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Michiana farm providing milk for famous Indy 500 tradition

LA PORTE COUNTY, Ind. - As much as the Indianapolis 500 is known for speed and power, it's the many traditions that truly make the day.

For more than eighty years, the winner of the "Greatest Spectacle in Racing" has celebrated in Victory Circle with a glass of milk.

But where do they get it? This year, from La Porte County.

“It started back in the 1930s, when Louis Meyer poured his momma’s buttermilk over his head,” said Kim Minich, whose local dairy farm will provide this year's selection. “I’m so excited to be a part of the race and a part of everything. We've got a sixth generation now on the farm, and so it’s been here a long time. It just really means a lot to be picked to be down at the track.”

Kim and her Husband Luke own Triple M Dairy, a farm that milks 1,100 cows three times per day, producing and shipping about 100,000 pounds of milk per day.

Last year, Minich was chosen as the "rookie" to provide milk to the winning owner and chief engineer. This year, she'll hand the glass of milk directly to the driver during the winner's celebration.

“The tradition just goes back for so many years and people love it," Minich said. "People flock around the cooler when you bring it in. ‘Oh, it’s the milk, it’s the milk!’ Especially in the state of Indiana, but around the country, people really know about it and get excited for it.”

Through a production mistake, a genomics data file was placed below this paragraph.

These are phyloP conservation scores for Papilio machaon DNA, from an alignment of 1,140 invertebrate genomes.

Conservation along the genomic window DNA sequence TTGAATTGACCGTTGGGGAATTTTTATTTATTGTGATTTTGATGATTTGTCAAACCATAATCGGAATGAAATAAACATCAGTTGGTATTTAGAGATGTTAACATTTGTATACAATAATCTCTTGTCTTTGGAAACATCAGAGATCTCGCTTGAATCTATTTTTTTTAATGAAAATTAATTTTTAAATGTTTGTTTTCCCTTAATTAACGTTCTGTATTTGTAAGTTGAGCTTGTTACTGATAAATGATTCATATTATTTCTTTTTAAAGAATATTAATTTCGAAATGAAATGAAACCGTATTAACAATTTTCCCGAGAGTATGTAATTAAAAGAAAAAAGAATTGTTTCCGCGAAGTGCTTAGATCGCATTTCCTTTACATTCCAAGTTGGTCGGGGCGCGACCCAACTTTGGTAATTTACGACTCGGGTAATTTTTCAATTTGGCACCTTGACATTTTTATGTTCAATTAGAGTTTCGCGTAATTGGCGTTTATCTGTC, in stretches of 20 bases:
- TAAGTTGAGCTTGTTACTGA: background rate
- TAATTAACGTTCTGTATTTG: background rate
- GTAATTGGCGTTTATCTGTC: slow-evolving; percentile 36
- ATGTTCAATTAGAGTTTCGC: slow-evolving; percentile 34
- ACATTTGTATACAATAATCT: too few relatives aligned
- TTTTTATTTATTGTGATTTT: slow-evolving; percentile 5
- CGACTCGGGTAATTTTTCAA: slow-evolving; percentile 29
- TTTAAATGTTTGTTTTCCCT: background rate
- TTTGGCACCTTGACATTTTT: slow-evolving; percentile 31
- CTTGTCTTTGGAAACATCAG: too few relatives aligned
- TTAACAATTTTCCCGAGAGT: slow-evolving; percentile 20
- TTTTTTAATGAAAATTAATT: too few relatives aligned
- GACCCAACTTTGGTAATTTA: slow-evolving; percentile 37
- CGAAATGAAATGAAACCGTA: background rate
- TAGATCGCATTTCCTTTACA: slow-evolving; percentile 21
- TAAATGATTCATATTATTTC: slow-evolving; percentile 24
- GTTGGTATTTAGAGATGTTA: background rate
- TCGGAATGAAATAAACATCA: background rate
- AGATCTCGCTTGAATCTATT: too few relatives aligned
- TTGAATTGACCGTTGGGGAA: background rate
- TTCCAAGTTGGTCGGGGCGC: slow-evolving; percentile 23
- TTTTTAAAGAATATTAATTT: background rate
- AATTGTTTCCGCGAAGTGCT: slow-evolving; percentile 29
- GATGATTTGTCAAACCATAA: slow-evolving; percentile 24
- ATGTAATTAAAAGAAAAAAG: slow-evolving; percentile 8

Recent news, though, hasn't been so thrilling.

Triple M Dairy was one of more than one hundred midwest farms dropped by Dean Foods earlier this year. But still, Minich says days like Sunday show the positive side of a day's work.

“It doesn’t make the milk check any better but you know, it just kind of makes it worth it," she said. "Keeping those traditions alive like the part with the Indy 500 is why so many farmers continue. It’s not easy. The price isn’t always great, but the hard work and everything pays off in the end.”

And they've been working for more than a century.

Triple M Dairy was opened in 1909, the very same year the Indianapolis Motor Speedway was constructed. Coincidence, sure, but another nice connection tying the Speedway will those communities helping to keep its traditions alive.

And if nothing else, showing the next generation what is still possible from a humble life on the farm.

“It’s a good way to raise our family and I think that’s number one for us. Having them experience this and know that hard work, it’s worth it.”

The drivers take part each year in a "Milk Poll" where they select their milk preference just in case they win.

Whole milk was the most popular, with 17 drivers listing it as their preference. That includes the pole-sitter, native Hoosier Ed Carpenter, who said he'd really like to have buttermilk just like Louis Meyer did all those years ago.

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